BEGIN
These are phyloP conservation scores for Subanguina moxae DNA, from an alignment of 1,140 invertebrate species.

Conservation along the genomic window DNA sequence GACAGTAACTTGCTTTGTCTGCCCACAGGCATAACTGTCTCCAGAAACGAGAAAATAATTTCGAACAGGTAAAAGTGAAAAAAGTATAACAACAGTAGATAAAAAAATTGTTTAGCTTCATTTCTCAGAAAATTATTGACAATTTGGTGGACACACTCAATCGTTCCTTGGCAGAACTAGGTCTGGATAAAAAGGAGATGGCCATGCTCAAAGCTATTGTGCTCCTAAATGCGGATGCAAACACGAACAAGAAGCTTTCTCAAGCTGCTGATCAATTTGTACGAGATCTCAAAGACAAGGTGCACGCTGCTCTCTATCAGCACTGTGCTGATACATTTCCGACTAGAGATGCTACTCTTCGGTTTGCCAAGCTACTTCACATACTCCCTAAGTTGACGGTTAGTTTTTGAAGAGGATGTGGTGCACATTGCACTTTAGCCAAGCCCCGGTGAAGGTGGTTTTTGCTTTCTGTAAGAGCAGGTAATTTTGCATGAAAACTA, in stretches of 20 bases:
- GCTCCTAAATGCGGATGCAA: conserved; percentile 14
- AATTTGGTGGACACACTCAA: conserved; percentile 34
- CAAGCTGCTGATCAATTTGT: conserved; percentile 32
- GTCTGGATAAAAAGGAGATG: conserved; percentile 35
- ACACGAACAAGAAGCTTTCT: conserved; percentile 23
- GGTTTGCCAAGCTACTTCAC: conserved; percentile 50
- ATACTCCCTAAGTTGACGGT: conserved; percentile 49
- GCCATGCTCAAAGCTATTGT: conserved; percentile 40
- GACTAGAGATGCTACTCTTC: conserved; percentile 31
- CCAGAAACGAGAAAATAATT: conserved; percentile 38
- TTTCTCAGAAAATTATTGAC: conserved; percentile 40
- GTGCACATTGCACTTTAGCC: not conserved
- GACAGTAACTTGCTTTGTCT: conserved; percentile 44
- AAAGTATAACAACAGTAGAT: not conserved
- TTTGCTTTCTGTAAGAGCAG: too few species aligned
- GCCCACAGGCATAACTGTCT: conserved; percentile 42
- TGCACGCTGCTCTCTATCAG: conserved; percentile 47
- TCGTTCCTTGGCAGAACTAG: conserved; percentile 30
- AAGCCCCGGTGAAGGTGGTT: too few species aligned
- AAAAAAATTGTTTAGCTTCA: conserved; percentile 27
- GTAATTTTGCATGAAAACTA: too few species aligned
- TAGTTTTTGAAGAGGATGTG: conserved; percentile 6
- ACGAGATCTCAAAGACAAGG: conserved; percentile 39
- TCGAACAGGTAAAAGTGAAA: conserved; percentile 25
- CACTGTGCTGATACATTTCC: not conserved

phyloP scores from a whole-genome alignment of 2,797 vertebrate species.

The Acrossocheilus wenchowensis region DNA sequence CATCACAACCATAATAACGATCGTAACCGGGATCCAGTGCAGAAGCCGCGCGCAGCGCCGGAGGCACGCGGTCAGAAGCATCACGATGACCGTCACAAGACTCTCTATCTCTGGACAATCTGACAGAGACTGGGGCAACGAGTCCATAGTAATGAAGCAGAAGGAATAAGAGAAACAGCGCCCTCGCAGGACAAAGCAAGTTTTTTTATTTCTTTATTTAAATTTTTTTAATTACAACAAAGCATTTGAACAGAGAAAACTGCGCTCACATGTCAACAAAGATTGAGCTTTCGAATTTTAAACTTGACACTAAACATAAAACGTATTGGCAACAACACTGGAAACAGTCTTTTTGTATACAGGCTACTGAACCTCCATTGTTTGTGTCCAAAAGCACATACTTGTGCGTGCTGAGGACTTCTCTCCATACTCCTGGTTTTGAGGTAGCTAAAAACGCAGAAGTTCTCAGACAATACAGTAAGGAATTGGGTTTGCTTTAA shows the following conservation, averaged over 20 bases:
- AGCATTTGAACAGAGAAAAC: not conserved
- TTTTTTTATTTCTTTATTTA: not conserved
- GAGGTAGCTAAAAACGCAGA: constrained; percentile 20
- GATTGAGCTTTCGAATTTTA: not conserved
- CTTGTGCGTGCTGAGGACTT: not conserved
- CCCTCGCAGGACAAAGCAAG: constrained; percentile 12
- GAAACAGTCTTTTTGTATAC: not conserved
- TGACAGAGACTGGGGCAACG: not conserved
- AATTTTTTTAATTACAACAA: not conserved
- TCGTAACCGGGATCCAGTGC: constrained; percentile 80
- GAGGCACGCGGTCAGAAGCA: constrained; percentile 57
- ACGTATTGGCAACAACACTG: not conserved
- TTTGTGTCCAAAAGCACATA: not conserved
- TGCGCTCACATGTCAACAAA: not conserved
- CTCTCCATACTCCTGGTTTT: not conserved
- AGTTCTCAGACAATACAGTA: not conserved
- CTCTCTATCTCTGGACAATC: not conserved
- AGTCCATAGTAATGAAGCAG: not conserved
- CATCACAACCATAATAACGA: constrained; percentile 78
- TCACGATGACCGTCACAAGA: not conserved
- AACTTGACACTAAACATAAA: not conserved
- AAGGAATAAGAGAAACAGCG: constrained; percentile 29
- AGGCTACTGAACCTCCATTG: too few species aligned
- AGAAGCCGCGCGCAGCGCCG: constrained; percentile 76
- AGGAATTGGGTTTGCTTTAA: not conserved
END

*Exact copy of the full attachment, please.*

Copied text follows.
These are phyloP conservation scores for Subanguina moxae DNA, from an alignment of 1,140 invertebrate species.

Conservation along the genomic window DNA sequence GACAGTAACTTGCTTTGTCTGCCCACAGGCATAACTGTCTCCAGAAACGAGAAAATAATTTCGAACAGGTAAAAGTGAAAAAAGTATAACAACAGTAGATAAAAAAATTGTTTAGCTTCATTTCTCAGAAAATTATTGACAATTTGGTGGACACACTCAATCGTTCCTTGGCAGAACTAGGTCTGGATAAAAAGGAGATGGCCATGCTCAAAGCTATTGTGCTCCTAAATGCGGATGCAAACACGAACAAGAAGCTTTCTCAAGCTGCTGATCAATTTGTACGAGATCTCAAAGACAAGGTGCACGCTGCTCTCTATCAGCACTGTGCTGATACATTTCCGACTAGAGATGCTACTCTTCGGTTTGCCAAGCTACTTCACATACTCCCTAAGTTGACGGTTAGTTTTTGAAGAGGATGTGGTGCACATTGCACTTTAGCCAAGCCCCGGTGAAGGTGGTTTTTGCTTTCTGTAAGAGCAGGTAATTTTGCATGAAAACTA, in stretches of 20 bases:
- GCTCCTAAATGCGGATGCAA: conserved; percentile 14
- AATTTGGTGGACACACTCAA: conserved; percentile 34
- CAAGCTGCTGATCAATTTGT: conserved; percentile 32
- GTCTGGATAAAAAGGAGATG: conserved; percentile 35
- ACACGAACAAGAAGCTTTCT: conserved; percentile 23
- GGTTTGCCAAGCTACTTCAC: conserved; percentile 50
- ATACTCCCTAAGTTGACGGT: conserved; percentile 49
- GCCATGCTCAAAGCTATTGT: conserved; percentile 40
- GACTAGAGATGCTACTCTTC: conserved; percentile 31
- CCAGAAACGAGAAAATAATT: conserved; percentile 38
- TTTCTCAGAAAATTATTGAC: conserved; percentile 40
- GTGCACATTGCACTTTAGCC: not conserved
- GACAGTAACTTGCTTTGTCT: conserved; percentile 44
- AAAGTATAACAACAGTAGAT: not conserved
- TTTGCTTTCTGTAAGAGCAG: too few species aligned
- GCCCACAGGCATAACTGTCT: conserved; percentile 42
- TGCACGCTGCTCTCTATCAG: conserved; percentile 47
- TCGTTCCTTGGCAGAACTAG: conserved; percentile 30
- AAGCCCCGGTGAAGGTGGTT: too few species aligned
- AAAAAAATTGTTTAGCTTCA: conserved; percentile 27
- GTAATTTTGCATGAAAACTA: too few species aligned
- TAGTTTTTGAAGAGGATGTG: conserved; percentile 6
- ACGAGATCTCAAAGACAAGG: conserved; percentile 39
- TCGAACAGGTAAAAGTGAAA: conserved; percentile 25
- CACTGTGCTGATACATTTCC: not conserved

phyloP scores from a whole-genome alignment of 2,797 vertebrate species.

The Acrossocheilus wenchowensis region DNA sequence CATCACAACCATAATAACGATCGTAACCGGGATCCAGTGCAGAAGCCGCGCGCAGCGCCGGAGGCACGCGGTCAGAAGCATCACGATGACCGTCACAAGACTCTCTATCTCTGGACAATCTGACAGAGACTGGGGCAACGAGTCCATAGTAATGAAGCAGAAGGAATAAGAGAAACAGCGCCCTCGCAGGACAAAGCAAGTTTTTTTATTTCTTTATTTAAATTTTTTTAATTACAACAAAGCATTTGAACAGAGAAAACTGCGCTCACATGTCAACAAAGATTGAGCTTTCGAATTTTAAACTTGACACTAAACATAAAACGTATTGGCAACAACACTGGAAACAGTCTTTTTGTATACAGGCTACTGAACCTCCATTGTTTGTGTCCAAAAGCACATACTTGTGCGTGCTGAGGACTTCTCTCCATACTCCTGGTTTTGAGGTAGCTAAAAACGCAGAAGTTCTCAGACAATACAGTAAGGAATTGGGTTTGCTTTAA shows the following conservation, averaged over 20 bases:
- AGCATTTGAACAGAGAAAAC: not conserved
- TTTTTTTATTTCTTTATTTA: not conserved
- GAGGTAGCTAAAAACGCAGA: constrained; percentile 20
- GATTGAGCTTTCGAATTTTA: not conserved
- CTTGTGCGTGCTGAGGACTT: not conserved
- CCCTCGCAGGACAAAGCAAG: constrained; percentile 12
- GAAACAGTCTTTTTGTATAC: not conserved
- TGACAGAGACTGGGGCAACG: not conserved
- AATTTTTTTAATTACAACAA: not conserved
- TCGTAACCGGGATCCAGTGC: constrained; percentile 80
- GAGGCACGCGGTCAGAAGCA: constrained; percentile 57
- ACGTATTGGCAACAACACTG: not conserved
- TTTGTGTCCAAAAGCACATA: not conserved
- TGCGCTCACATGTCAACAAA: not conserved
- CTCTCCATACTCCTGGTTTT: not conserved
- AGTTCTCAGACAATACAGTA: not conserved
- CTCTCTATCTCTGGACAATC: not conserved
- AGTCCATAGTAATGAAGCAG: not conserved
- CATCACAACCATAATAACGA: constrained; percentile 78
- TCACGATGACCGTCACAAGA: not conserved
- AACTTGACACTAAACATAAA: not conserved
- AAGGAATAAGAGAAACAGCG: constrained; percentile 29
- AGGCTACTGAACCTCCATTG: too few species aligned
- AGAAGCCGCGCGCAGCGCCG: constrained; percentile 76
- AGGAATTGGGTTTGCTTTAA: not conserved